Software like a bridge
My description of the current state of programming methodology and the use of UML and tools based on it is sketchy to say the least, and probably irritating anyone committed to these methods.
What really matters is to characterize the philosophy in use today as based on “bridge building”. Software construction can be viewed as just another way of creating machines or structures. It’s just another branch of engineering where the constructional materials just happen to be slightly different. Hence we often refer to programming methods and philosophies as “software engineering” or something similar.
Now this can be no bad thing – can it?
After all, the other products of engineering science don’t behave as badly as the average program. Bridges don’t fall down. Well, they usually don’t fall down. And lifts, houses, cars and electronic systems tend to work reliably to the point where it generally isn’t worth designing them to be easy to fix.
So why not apply the same rigorous methods to software?
This is indeed very appealing thinking. Instead of sitting down and dashing off a half-thought-out program you should sit down and design it first. You need to consider what makes it work, how best to make it work and how to build strength into it so that it doesn’t break. You should build programs like bridges out of solid components that have been carefully designed to do their job.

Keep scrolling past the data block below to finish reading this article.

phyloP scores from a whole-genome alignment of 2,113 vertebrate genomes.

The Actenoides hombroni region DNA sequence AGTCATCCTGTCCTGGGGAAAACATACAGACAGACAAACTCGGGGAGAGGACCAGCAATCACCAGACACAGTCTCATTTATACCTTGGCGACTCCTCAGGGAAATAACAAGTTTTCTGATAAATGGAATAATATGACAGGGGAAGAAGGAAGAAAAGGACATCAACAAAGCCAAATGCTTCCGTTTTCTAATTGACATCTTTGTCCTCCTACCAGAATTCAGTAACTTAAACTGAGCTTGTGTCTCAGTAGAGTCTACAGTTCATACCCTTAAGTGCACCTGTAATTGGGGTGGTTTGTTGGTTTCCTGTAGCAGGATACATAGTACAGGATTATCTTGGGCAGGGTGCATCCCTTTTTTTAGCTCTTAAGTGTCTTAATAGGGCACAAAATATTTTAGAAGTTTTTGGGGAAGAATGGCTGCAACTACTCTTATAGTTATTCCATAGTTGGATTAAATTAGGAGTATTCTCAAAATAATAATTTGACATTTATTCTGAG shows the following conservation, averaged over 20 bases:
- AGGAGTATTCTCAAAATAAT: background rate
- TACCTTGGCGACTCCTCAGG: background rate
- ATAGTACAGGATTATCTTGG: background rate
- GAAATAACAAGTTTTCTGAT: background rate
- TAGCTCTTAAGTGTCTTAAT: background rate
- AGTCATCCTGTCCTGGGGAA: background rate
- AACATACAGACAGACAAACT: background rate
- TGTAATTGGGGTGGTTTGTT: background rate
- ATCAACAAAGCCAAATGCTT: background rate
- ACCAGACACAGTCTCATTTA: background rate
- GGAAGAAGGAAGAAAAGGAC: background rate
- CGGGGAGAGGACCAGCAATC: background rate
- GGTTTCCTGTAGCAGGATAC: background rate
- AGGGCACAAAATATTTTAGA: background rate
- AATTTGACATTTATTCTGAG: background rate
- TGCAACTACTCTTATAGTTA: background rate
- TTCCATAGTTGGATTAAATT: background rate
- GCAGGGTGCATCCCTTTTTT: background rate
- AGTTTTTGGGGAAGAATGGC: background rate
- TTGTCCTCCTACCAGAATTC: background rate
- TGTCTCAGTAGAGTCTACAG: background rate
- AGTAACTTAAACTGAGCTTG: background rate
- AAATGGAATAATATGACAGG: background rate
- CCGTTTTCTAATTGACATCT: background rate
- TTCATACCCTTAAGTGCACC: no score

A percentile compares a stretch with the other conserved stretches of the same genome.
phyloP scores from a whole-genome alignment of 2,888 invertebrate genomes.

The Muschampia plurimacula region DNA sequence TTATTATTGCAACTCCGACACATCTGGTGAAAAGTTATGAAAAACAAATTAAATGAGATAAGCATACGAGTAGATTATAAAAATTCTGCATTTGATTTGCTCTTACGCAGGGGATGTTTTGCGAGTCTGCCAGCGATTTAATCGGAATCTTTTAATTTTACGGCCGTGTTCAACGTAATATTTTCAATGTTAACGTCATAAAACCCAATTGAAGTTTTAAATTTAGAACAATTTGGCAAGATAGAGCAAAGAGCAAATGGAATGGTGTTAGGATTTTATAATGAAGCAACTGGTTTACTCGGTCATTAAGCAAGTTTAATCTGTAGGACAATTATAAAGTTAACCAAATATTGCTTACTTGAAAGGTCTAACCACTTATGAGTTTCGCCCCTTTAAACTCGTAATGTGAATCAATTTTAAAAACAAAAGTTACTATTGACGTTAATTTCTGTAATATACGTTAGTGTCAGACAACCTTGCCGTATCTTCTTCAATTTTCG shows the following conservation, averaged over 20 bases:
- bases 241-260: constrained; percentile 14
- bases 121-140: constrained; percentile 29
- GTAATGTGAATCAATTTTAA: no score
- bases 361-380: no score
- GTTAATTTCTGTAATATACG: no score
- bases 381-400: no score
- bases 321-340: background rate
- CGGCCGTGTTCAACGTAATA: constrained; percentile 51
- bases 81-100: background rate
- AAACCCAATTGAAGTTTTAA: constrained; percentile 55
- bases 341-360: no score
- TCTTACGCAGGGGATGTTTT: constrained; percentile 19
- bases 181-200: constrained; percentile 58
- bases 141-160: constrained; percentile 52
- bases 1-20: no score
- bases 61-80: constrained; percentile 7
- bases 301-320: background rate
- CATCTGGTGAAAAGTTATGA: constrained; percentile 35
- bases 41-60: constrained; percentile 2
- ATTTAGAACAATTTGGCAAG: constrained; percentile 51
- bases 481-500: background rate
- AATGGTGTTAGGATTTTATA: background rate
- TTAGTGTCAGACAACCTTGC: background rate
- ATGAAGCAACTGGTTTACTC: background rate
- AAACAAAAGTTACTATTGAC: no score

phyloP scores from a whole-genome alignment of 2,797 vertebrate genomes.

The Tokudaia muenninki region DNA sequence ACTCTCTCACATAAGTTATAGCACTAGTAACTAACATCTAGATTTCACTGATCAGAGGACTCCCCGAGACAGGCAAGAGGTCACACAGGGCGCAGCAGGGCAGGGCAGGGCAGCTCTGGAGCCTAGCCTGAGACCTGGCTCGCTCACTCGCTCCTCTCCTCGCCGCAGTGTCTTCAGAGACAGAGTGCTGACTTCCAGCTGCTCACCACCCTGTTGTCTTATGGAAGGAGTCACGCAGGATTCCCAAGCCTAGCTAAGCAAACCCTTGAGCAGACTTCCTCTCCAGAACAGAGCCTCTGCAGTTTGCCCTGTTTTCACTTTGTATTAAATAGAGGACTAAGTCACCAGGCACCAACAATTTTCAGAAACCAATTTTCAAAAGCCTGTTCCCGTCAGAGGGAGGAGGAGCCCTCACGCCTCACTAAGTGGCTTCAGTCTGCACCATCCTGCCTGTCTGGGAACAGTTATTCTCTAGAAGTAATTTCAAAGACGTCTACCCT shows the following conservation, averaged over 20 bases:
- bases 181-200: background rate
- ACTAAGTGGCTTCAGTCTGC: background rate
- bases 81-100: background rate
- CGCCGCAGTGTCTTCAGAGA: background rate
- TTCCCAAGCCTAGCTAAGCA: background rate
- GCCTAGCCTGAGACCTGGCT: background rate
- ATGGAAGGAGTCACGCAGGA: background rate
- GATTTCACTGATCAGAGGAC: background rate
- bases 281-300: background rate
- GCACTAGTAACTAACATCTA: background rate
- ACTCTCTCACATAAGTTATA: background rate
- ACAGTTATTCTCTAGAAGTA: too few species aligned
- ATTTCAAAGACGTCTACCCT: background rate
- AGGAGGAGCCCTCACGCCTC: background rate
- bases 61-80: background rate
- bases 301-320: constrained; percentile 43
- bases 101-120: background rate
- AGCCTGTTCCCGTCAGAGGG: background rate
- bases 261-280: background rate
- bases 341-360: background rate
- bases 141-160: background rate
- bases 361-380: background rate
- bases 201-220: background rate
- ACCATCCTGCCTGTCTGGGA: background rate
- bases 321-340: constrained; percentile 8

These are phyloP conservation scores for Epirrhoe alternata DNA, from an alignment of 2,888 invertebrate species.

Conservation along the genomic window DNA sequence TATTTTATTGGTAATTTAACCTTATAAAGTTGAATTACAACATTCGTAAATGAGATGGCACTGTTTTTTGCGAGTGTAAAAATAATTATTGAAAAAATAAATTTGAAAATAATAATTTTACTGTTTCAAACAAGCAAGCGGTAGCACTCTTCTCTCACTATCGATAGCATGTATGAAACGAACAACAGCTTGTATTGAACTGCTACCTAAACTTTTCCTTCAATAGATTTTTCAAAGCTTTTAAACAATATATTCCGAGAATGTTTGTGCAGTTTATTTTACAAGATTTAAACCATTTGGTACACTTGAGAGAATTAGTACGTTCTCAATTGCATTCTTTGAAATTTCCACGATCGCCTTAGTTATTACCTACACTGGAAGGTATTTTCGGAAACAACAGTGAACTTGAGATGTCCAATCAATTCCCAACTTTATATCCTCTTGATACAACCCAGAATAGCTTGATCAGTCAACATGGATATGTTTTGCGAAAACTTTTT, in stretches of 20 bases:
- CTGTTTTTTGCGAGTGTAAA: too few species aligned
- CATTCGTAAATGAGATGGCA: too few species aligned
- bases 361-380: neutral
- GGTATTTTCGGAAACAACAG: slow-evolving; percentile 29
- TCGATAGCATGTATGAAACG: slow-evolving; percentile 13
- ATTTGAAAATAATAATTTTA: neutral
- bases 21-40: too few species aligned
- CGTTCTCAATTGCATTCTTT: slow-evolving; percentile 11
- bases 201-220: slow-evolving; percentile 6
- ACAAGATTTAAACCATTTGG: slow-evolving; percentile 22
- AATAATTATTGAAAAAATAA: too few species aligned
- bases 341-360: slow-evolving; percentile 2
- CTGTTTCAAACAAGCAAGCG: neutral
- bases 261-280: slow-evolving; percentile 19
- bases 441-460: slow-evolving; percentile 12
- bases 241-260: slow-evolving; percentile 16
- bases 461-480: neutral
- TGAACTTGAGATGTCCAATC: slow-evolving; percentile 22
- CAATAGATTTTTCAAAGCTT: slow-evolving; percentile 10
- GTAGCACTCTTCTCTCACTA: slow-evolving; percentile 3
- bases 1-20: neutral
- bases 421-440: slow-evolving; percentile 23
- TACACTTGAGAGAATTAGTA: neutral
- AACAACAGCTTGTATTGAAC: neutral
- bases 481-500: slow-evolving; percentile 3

Again I’m glossing over many subtle points and doing the idea great injustice in the process, but programming aspiring to heavy engineering isn’t a bad way to express the principle! It is difficult to see what could be wrong with this design-carefully, build-once principle but according to many XP enthusiasts it is plain wrong. It’s obviously wrong.
Why treat programming like engineering when the very essence of software is that it is easy to change?
If you get the calculations for the girders of a bridge wrong then changing them when the bridge is three-quarters built is very costly – you have to get it right first time. If you need to change some aspect of a program then it shouldn’t be anywhere near as difficult or costly.
Of course if you have used a design method that starts off with the idea that change is bad because changing software introduces bugs all over the system then you might well not see it this way. However, if you select a philosophy that tries to make programming immutable in the same way that ironwork is then you are going to see change as undesirable, even when it is in the very nature of the materials you are working with.
|Last Updated ( Thursday, 05 November 2020 )|